Zaha Hadid Architects completes BEEAH Group’s dune-inspired headquarters
by Jerry ElengicalApr 02, 2022
•make your fridays matter with a well-read weekend
by Meghna MehtaPublished on : Jun 04, 2019
How often do we see a building express the client’s belief and identity to the T? Here, the building in question is a fitting amalgam of the client’s identity and the architect’s true expression of it through their own design aesthetic.
Bee’ah, the Middle East’s fully integrated environmental and waste management company has commissioned Zaha Hadid Architects to design its new headquarters in Sharjah, UAE, following a 2013 international competition. The complex is part of the client’s ongoing investment, working towards achieving its targets for zero-waste-to-landfill, cleaner air and water, renewable energy and a sustainable future.
Located adjacent to the Waste Management Centre, the new ZHA designed building attempts to enable the company to manage and deliver further advancements in environmental services. The structure and its corresponding site have also been designed to become a learning resource to demonstrate practical ecological awareness to the wider community.
To further its sensitivity to the environment in construction as well as execution, the building has been conceptualised with environmental considerations woven into its every aspect using a hierarchical approach to limit the need to consume resources, to minimise their consumption and finally by harvesting renewable systems. The mechanism of the building has been devised to utilise 100 percent green renewable energy sources to power itself and ensure that the maximum amount of recycled materials recovered from generated waste are used in its construction. The structure, developed in conjunction with Buro Happold aims to minimise material use, engaging with the client’s experience to reduce water usage during construction as well as execution.
Carrying forward the belief to lower energy usage, power required for the functioning of the headquarters is slated to be generated via low and zero carbon sources, principally from the adjacent waste management centre’s conversion of municipal waste into energy, together with large arrays of photovoltaic cells incorporated within the site’s landscaping. The systems have been developed in conjunction with Atelier Ten to minimise both the energy required for cooling and the need for potable water consumption.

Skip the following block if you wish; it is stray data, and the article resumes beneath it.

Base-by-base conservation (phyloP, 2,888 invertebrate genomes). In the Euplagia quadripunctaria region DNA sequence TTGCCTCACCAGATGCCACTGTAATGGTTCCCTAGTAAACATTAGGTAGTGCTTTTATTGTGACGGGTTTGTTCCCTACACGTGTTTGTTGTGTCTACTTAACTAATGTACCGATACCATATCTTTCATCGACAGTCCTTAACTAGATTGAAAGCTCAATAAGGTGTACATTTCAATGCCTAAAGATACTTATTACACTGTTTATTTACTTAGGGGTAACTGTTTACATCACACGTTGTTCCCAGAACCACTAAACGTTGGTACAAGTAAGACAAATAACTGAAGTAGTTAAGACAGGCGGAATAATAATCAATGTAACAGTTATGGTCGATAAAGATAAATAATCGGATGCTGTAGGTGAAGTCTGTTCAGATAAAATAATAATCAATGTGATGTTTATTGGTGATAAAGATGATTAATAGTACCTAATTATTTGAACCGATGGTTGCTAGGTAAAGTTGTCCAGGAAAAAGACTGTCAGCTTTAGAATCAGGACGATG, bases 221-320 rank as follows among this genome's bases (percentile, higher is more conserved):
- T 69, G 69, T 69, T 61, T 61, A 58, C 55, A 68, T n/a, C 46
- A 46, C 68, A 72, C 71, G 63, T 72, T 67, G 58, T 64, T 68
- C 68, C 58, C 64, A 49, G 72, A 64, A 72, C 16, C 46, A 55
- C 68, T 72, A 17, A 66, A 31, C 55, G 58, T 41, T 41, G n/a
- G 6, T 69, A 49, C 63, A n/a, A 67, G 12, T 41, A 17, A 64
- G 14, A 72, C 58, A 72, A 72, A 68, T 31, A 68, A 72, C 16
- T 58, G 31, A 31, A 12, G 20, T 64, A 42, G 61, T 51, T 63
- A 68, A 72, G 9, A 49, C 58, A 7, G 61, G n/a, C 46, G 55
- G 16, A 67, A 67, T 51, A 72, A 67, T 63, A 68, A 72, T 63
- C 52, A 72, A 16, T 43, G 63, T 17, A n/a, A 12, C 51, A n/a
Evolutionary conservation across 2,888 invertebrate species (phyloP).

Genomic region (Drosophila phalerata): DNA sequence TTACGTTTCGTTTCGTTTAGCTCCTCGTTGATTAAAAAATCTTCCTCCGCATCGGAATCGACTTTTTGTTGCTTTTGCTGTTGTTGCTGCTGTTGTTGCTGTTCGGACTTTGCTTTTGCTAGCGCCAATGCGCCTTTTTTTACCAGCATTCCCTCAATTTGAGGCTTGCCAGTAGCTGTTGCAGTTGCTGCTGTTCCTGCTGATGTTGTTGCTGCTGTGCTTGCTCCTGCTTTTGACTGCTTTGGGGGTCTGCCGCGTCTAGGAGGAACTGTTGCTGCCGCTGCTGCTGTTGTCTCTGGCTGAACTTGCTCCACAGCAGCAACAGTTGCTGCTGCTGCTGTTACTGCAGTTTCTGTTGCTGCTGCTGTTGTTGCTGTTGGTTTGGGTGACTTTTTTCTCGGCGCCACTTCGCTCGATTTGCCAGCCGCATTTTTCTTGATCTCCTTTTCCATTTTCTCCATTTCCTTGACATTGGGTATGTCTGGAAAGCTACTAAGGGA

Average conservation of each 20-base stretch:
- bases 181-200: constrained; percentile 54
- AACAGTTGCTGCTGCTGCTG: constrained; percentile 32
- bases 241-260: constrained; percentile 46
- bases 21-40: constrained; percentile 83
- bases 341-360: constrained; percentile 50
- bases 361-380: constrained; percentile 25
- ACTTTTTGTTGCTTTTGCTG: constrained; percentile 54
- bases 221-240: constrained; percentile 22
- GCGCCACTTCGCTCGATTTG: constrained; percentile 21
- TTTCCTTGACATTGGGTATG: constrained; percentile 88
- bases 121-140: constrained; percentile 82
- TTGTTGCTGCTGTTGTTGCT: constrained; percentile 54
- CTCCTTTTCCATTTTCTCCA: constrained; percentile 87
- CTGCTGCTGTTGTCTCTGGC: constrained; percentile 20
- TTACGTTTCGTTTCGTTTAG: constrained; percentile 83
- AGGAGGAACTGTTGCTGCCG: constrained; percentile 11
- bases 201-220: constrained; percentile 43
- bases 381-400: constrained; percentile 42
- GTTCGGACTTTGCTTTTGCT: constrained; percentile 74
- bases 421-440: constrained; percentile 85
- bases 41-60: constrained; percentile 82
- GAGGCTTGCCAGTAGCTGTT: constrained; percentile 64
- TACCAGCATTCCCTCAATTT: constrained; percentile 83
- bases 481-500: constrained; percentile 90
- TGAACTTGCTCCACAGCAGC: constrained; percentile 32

While in milder months, the façade is openable to allow natural ventilation, for the remaining time of the year, the exterior finishes of the building have been selected to reflect the sun’s rays, which helps to reduce energy consumption by providing a local heat profile that is akin to the natural desert. These active and passive energy approaches are calculated to lessen energy consumption by 30 per cent.
The 7000 sqm building located on a 90,000 sqm site has been designed in response to its natural context to provide comfort for visitors as well as staff. The formal composition of the new headquarters has been informed by its desert context as a series of two intersecting dunes orientated to optimise the prevailing Shamal winds, provide its interiors with high quality daylight and views, all the while limiting the quantity of glazing exposed to the harsh sun. The two volumes house the public and management section (entrance lobby, auditorium, visitors’ education centre, gallery, and management offices) and the administrative section (departmental offices and staff café). They intersect and connect via a central courtyard that form an ‘oasis’ inside - enhancing natural ventilation and maximising indirect sunlight into the public and administrative spaces within. Educational facilities and exhibition spaces within the headquarters’ visitor centre align with the client’s and further aim to create additional opportunities to increase its community engagement and outreach initiatives.
Adhering to the client’s needs and philosophy of conserving resources, reusing waste and consuming minimal resources for maximum gain, the design stands as an epitome of how architecture should stand for its client’s identity. Apart from being exemplary of modern design and architecture, it can be described as a true ‘Zaha Hadid’ building, where design epitomises function and leaves the viewer breath-taken.
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